Several previously identified and mentioned barriers influence parents' ability to parent their children effectively These include but are not limited to socio-economic status, education levels, family structure, lack of knowledge and access to knowledge, parent/caregiver mental health, parental stress, and exposure to violence (Sherr et al., 2017; Steele et al., 2016; Ward et al., 2015). Furthermore, it has also been reported that parental stress increases the likelihood of child maltreatment as well as less responsive and less stimulating parent-child relationships (Steele et al., 2016). Family structure also plays a significant role in families' ability to adequately care for their children as it has been reported that "single parenting increases the risk for poor behavioural and educational outcomes in young people because single parents are more likely to be living in poverty and more likely to be stressed" (Steele et al., 2016: 69). This indicates that parents' ability to effectively parent their children may be influenced by an interplay of various factors and have adverse impacts on child development and outcomes. Sherr et al. (2017) conducted a cross-sectional study on parenting and child outcomes in South Africa and Malawi among a sample of 989 children aged 4-13 years old. These researchers found that living in low socio-economic status areas predicted lower parenting scores, in turn signalling that poverty challenges parenting competence. They also found that being a biological parent and having good mental health was associated with higher parenting scores. Thus, effective parenting - for example, spending time with children and the parent-child relationship consisting of good communication and healthy interaction - is more likely to occur if parents have financial stability and are present in the lives of their children.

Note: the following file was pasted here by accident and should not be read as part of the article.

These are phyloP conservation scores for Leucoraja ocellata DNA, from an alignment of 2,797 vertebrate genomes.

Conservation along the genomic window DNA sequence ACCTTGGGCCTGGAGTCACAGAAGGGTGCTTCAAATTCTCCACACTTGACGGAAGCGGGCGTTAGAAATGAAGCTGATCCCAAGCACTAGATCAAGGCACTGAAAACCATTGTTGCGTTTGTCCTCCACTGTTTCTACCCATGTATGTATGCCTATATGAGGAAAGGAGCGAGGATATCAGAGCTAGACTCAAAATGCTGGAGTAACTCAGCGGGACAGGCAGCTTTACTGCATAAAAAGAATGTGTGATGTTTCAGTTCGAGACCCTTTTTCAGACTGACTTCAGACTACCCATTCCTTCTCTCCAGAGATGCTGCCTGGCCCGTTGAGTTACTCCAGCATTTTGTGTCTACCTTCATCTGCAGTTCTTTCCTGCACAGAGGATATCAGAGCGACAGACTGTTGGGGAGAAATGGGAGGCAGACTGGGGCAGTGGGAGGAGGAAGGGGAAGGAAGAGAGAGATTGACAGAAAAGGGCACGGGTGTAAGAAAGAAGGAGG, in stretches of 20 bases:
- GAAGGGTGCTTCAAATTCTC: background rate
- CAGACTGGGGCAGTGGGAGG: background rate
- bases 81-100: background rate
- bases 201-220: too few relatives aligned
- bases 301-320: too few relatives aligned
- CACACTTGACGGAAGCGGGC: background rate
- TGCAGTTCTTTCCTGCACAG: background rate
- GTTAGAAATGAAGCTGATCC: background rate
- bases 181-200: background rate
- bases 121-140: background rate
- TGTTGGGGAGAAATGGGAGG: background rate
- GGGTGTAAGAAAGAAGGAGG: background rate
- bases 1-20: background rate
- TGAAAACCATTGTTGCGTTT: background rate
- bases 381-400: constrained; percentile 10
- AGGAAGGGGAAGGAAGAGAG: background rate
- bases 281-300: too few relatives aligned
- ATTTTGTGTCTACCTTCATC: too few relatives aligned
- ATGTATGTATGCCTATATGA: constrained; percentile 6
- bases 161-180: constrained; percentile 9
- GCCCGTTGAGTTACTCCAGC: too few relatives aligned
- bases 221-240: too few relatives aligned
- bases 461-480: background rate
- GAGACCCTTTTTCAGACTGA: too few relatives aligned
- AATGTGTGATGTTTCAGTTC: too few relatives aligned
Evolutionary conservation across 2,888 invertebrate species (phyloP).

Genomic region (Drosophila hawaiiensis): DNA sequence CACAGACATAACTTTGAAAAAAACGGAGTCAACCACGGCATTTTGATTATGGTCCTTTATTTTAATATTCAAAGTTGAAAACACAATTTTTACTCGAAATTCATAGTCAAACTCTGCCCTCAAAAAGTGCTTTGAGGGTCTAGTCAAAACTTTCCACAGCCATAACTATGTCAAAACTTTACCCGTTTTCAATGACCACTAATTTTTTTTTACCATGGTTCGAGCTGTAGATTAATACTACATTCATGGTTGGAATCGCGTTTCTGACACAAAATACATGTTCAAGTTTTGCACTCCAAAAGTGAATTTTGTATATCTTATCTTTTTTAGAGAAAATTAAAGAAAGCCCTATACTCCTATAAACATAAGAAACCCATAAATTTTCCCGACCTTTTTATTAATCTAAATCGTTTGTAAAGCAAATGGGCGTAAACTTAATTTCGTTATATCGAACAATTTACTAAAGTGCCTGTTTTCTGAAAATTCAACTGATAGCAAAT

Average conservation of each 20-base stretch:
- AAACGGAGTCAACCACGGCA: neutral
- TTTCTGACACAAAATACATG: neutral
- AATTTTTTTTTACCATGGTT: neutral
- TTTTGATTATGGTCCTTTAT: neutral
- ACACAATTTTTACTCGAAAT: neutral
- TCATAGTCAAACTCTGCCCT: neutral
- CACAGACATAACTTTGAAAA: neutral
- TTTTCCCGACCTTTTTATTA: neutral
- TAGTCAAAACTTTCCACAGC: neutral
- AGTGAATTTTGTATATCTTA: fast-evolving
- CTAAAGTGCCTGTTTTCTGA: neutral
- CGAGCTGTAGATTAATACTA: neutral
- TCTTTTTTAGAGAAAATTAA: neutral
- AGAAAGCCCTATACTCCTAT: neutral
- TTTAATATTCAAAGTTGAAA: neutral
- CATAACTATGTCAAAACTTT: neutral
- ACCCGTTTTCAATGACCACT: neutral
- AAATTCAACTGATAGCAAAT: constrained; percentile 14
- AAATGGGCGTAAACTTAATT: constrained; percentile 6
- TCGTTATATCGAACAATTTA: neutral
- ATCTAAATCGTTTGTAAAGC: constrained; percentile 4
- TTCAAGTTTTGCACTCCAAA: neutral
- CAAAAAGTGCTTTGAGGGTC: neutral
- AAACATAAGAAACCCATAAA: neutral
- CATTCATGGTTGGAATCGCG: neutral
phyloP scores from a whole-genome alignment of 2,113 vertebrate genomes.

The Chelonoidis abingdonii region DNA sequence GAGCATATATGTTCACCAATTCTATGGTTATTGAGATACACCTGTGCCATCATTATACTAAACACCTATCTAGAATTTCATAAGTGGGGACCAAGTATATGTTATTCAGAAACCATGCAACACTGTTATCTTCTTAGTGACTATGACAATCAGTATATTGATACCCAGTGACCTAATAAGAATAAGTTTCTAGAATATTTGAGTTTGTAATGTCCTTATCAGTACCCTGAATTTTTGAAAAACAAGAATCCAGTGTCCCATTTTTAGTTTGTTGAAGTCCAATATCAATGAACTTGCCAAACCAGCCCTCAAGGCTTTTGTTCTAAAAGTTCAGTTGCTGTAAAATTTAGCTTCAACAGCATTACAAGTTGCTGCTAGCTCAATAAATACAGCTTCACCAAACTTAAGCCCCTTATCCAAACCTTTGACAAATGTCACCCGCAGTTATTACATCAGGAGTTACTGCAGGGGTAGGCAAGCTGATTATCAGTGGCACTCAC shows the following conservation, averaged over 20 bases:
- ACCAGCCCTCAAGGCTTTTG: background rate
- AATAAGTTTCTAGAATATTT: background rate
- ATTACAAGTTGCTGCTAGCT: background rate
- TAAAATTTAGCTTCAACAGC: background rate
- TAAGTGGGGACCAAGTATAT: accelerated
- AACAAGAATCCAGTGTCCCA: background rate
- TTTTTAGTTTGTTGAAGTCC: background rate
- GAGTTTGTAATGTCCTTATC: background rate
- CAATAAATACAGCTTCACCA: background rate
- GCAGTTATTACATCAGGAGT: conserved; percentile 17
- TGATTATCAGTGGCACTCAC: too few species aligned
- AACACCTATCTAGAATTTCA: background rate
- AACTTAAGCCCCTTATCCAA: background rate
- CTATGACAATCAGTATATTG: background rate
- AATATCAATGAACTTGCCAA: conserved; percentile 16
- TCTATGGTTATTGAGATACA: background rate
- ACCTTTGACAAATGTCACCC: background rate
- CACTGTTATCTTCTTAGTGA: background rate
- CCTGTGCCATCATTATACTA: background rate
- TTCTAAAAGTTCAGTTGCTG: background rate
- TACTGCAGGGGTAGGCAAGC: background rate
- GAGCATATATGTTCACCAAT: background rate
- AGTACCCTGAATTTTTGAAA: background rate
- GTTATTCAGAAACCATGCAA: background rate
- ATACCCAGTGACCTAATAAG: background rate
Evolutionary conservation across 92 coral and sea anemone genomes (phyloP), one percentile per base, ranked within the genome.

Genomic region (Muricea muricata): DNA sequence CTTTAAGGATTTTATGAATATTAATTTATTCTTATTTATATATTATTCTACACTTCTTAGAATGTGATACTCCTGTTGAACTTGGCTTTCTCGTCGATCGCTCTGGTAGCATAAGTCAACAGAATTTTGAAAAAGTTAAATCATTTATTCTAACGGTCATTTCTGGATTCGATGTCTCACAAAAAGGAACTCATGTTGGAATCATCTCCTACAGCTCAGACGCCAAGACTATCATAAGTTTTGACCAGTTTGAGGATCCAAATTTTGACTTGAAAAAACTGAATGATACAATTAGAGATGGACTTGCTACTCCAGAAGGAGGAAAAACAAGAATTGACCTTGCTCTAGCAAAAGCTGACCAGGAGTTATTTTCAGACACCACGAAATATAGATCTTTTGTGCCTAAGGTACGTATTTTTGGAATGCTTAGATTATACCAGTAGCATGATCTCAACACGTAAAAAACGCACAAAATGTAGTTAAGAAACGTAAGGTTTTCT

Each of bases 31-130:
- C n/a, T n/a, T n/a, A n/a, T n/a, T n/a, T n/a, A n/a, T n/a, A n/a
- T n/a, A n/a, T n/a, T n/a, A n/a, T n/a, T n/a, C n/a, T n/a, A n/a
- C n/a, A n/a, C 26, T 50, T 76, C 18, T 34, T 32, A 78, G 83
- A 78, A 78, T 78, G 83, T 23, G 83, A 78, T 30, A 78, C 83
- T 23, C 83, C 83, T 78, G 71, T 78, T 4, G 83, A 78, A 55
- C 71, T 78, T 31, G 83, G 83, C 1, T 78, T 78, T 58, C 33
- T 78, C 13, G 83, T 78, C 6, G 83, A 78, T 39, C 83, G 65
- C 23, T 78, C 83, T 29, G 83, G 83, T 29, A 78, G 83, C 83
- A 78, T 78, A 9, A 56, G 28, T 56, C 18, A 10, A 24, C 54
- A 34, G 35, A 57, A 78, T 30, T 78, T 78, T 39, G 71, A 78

Another factor associated with barriers to effective parenting is parenting practices. Tajima, Herrenkohl, Moylan and Derr (2011) reported that adolescents who were exposed to intimate partner violence between caregivers were more likely to run away from home if their primary caregiver's parenting practices consisted of less accepting and responsive parenting. They also stated that adolescents reporting lower parental acceptance had higher predicted rates of teenage pregnancy as opposed to their counterparts whose primary caregivers illustrated higher levels of accepting parenting (Tajima et al., 2011). This then has implications for the life trajectory of adolescents who are not only exposed to violence, but who do not receive the necessary support from their parents/primary caregivers. For instance, Romero, Hall, Cluver and Meinck (2018) investigated the potential for supportive parenting to protect against school delay among South African adolescents (aged 10-18 years old) who are exposed to violence. The researchers measured five parenting factors specifically: supportive parenting, consistent discipline, good monitoring, parental involvement and parent social support; they found that supportive parenting and consistent discipline act as a buffer between exposure to violence and school delay. For example, adolescents who are exposed to violence (whether in the home or the community) are less likely to struggle in school or be kept a grade behind if their parents are more supportive and consistent in discipline. This thus indicates that parents continue to play a significantly important role in their adolescent children's lives.



This study employed an exploratory qualitative research design to learn about the respondents' worlds through their perceptions and interpretations. Data were collected in five resource-constrained communities in the Western Cape province in South Africa; Saldanha, Khayelitsha, Genadendal, Caledon and Mitchells Plain. Participants in this study consisted of parents/caregivers with one or more adolescent children aged between 13 and 17 years who agreed to share their views and understanding of the barriers they were facing in parenting adolescent children in their respective communities. The study's participants were chosen through purposeful sampling. A total of 39 parents/caregivers (8 from Saldanha; 7 from Khayelitsha; 7 from Genadendal; 9 from Caledon and 8 from Mitchells Plain) participated in the interviews. Table 1 summarises the demographic characteristics of the participants.